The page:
Petras Repšys: The Works

  • 2020 10 07–2021 09 30
  • During open hours
  • Exhibition
  • With visitor ticket

This exhibition is the first overview of Repšys’s work, even though the artist has been long acclaimed as a classic of modernism both in Lithuania and beyond. The narrative axis of the exhibition is the artist and history. Not only the history of the Lithuanian state and its citizens, but also the account of the life of the artist himself and his family. History has permeated the entire oeuvre by Repšys, and its micro and macro narratives are intrinsically related.

The exhibition’s timeline is framed by two works: a small etching Swirl (1992), representing the back of a young man’s head with thoughts arranged in curved lines that form a swirl in the centre, and Repšys’s most recent bas-relief The Christianisation of Lithuania (2020), which took him many years of meticulous work. These two images symbolically represent the creative process itself, born in the artist’s head teeming with thoughts and transformed by his hands into images of articulated form embodied in sustainable material.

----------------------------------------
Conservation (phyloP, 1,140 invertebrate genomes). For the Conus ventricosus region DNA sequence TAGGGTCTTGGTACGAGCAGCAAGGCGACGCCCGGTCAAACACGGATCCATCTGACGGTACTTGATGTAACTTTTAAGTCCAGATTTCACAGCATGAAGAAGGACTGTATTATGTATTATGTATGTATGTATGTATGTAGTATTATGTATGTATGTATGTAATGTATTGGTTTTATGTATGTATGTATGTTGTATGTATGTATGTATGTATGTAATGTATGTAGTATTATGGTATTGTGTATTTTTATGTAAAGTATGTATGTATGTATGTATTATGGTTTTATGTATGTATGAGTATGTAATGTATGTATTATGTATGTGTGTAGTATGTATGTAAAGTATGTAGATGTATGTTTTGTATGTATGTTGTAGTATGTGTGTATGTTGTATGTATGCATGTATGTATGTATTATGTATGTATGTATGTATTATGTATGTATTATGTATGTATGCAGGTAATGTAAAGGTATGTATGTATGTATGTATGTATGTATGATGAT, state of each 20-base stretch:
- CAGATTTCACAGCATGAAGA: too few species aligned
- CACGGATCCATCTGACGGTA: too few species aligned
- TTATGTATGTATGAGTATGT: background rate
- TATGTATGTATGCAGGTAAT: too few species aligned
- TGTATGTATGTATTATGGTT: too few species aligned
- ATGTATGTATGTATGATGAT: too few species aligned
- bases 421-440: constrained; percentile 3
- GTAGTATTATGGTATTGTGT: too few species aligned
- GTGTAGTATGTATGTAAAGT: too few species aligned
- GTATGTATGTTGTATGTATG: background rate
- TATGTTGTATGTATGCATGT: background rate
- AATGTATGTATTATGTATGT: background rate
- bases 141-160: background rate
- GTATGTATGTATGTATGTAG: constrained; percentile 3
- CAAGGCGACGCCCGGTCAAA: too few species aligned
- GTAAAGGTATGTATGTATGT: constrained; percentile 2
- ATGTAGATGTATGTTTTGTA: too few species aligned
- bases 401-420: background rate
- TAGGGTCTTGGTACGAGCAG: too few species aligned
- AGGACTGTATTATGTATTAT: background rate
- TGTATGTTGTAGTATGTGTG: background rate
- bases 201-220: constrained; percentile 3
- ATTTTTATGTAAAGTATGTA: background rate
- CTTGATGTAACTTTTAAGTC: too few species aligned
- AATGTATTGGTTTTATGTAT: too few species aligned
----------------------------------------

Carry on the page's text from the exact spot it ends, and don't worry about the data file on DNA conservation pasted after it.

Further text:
The exhibition subtitle The Works was suggested by Petras Repšys himself. In this way he sought to emphasise how much handwork, time, physical and psychological energy, meticulousness and ingenuity he has put into his works. Repšys has never represented and does not represent anything that goes against his convictions based on the deep respect and love for his country, its people, culture and language, its past and future. For Repšys, Lithuania is a child of Western Christianity and, alongside, a very interesting part of the entire colourful world. Sometimes the artist reflects on his country as one of God’s creatures, and sometimes plunges into daily life that he finds amusing or annoying. A philosopher rather than a historian, with his images he reminds us that the eternal and the temporary, the noble and the trivial, good and evil always exist side by side, despite out attempts to balance it. This kind of approach does not leave any room for banality, as it encourages seeing a shadow of the past behind every individual, object or event, and remembering that human nature and our relation to the world is basically unchanging.